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Is there anything more that I can do for DS, financially?

(13 Posts)
prozacbear Fri 29-Mar-13 12:51:02

It only occured to me recently that, you know, some day DS would be 18, or something might happen to me, so just trying to work out what I can do for DS for the future.

So far I have:

Life assurance of £250k associated with my work, which is good, and I have arranged that to paid directly to DS in case anything happens, with Ex-DP as trustee. I also have a savings account under my name, not his, with the idea that I will pay for part of DS' university fees. This is what my grandmother did for me, as at that age I was not capable of managing my own money, and I'd like to 'give' DS something that isn't money; education is very important in our family.

No will yet, but I will do that. I'm 24 so it's easy to keep putting it off, but my goal for Q4 of 2013 is to get it done.

Is there anything else I haven't thought of? Ex-DP has a small amount of savings and has started a savings account for DS (which his mother also contributes to), and that's it. Anything else?

Thank you.

prozacbear Fri 29-Mar-13 12:55:44

I should add that as I earn more money, I aim to start another account (that is not touchable) for a deposit for DS' house - at the moment I am only able to save for this account and for my own deposit.

I really want to be able to provide a safety net for DS; my mother wasn't able to do so for me and it affected the career I went into and the life I have (I have always worried about money and the lack of it, so have gone into the highest paying career I could find), and I want DS to be able to have a gap year, go travelling, etc and not worry about money.

ItsAllTLAsToMe Fri 29-Mar-13 13:13:00

Well, it sounds like you're on the right track. What about a junior ISA, is your DS eligible for one? Wouldn't the interest rate be higher than a savings account (plus everything would then be in a tax-free wrapper)? And what about a pension? Apparently it's not such a crazy idea, honest grin. Finally, I do wonder about saving a significant amount for your DS when you're still saving a deposit for your home. There's an argument to be made for sorting that out first, then saving as much as you can for your DS.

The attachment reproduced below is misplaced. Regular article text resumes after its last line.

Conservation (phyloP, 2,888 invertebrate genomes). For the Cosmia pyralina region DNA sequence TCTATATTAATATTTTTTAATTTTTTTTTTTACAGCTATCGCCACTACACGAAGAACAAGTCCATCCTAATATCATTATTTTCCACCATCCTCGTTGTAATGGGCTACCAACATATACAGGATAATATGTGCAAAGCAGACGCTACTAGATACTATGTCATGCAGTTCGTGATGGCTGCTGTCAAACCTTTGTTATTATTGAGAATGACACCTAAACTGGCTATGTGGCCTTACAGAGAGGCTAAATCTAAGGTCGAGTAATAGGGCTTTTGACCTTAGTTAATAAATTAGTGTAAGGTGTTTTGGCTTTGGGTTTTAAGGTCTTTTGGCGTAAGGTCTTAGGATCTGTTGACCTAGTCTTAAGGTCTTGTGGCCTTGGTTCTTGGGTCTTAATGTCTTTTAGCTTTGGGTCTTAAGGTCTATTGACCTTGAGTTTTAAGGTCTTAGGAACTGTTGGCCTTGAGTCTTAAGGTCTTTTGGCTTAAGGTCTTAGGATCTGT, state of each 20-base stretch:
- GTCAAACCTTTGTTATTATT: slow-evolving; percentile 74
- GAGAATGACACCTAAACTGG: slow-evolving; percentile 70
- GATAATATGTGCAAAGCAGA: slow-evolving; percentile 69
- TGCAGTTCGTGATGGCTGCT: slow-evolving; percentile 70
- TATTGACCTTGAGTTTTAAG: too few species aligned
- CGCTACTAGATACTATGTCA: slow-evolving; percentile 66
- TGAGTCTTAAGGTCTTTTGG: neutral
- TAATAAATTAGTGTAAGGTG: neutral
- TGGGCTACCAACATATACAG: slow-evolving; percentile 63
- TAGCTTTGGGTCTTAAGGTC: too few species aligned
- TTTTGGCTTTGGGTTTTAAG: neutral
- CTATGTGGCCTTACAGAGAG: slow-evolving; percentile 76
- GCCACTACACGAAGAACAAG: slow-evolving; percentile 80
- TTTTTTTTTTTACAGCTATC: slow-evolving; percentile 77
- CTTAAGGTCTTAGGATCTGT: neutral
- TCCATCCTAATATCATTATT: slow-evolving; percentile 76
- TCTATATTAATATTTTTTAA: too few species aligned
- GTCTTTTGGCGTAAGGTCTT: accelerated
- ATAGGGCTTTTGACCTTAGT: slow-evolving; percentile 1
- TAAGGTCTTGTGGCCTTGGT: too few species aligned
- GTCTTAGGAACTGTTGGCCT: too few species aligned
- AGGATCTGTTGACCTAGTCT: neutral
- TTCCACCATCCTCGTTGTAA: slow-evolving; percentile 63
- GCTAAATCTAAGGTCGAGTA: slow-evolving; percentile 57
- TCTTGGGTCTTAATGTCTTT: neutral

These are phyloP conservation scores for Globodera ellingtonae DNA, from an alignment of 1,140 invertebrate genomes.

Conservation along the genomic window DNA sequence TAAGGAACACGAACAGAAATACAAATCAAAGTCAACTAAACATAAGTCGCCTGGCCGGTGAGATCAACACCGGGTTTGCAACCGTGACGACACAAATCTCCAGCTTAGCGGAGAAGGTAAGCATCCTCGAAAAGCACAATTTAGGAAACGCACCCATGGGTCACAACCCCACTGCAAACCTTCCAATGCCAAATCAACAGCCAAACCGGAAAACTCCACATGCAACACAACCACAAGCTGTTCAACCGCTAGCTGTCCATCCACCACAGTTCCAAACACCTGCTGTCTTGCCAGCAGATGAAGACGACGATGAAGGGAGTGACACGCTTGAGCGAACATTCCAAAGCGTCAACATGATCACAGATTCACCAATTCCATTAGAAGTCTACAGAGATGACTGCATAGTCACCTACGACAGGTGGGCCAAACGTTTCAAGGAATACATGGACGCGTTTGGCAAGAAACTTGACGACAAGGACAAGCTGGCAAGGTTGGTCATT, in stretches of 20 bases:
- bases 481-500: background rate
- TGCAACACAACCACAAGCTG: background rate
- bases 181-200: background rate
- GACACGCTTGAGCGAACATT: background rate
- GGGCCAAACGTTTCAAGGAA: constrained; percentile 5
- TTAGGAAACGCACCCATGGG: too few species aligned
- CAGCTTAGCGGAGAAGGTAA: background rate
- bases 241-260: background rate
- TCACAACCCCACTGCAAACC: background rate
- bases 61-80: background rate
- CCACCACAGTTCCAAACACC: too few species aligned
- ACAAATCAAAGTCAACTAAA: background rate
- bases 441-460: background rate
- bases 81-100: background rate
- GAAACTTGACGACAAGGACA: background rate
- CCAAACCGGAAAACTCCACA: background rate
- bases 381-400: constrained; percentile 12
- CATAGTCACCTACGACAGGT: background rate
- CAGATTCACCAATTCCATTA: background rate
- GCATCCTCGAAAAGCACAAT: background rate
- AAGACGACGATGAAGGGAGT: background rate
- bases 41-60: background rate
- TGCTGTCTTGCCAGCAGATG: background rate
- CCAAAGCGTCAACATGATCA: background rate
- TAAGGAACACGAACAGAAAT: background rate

PoppyWearer Fri 29-Mar-13 13:13:22

Longer-term, what about starting a pension fund? I know it sounds daft, but yes you can start a pension fund for a baby/child and even a little bit put away now will really help him when he's older. And it's a very tax-efficient way to save money.

When he starts work you could suggest matching his contributions to it, but teaching him to save for his retirement is an excellent financial lesson.

PoppyWearer Fri 29-Mar-13 13:13:37


PoppyWearer Fri 29-Mar-13 13:14:22

Oh and I do agree that getting your own deposit together perhaps ought to be a higher priority?

prozacbear Fri 29-Mar-13 14:13:12

ItsAllTLAs - I'm only saving £50 p/month for DS which is money I can spare and still save towards a deposit, but you're right, my deposit is my highest priority so definitely not going to save anything else before that. I think DS is eligible for a Junior ISA, which is what ex-DP has sorted out, but I haven't had a chance to research yet; will do.

Pension is a good idea, thank you both! I didn't even know I could do that - and yes, if I start now it will really be worth it later on. I'll look into a pension fund, thank you - knew I could rely on MN for new ideas.

ItsAllTLAsToMe Fri 29-Mar-13 14:17:13


mamageekchic Fri 29-Mar-13 14:29:37

I have life assurance a junior ISA and a pension fund for 23mo DD, I hope that by the time she needs it she'll be more than prepared or her own retirement but I hope it starts a good habit as it'll already be set up etc for her to add to. (The few people I've mentioned it to seem to think I'm bonkers!)

ItsAllTLAsToMe Fri 29-Mar-13 15:05:56

I like your style, mama.

CogitoErgoSometimes Fri 29-Mar-13 15:20:29

Aside from actual hard cash, I think the best thing you can give your kids for their future is financial education. Understanding the ins and outs of interest rates, APRs, debt, investment, savings, the value of money and hard work, the pit-falls of lending etc. 'A fool and his money are soon parted' so, as well as saving up, do your best to make sure your DCs aren't fools.

ItsAllTLAsToMe Fri 29-Mar-13 20:04:58

Great post, Cogito. I think you're right, a basic working knowledge of savings, mortgages, pensions etc. is hugely important. I had to figure all of these things out for myself as an adult, but I want to ensure that I teach DS about how they work, and why they're important. I think that you could argue that this is even more important than providing a lump sum at age 18 (which not everyone can afford to do).

charlearose Sat 30-Mar-13 18:46:23

Message withdrawn at poster's request.

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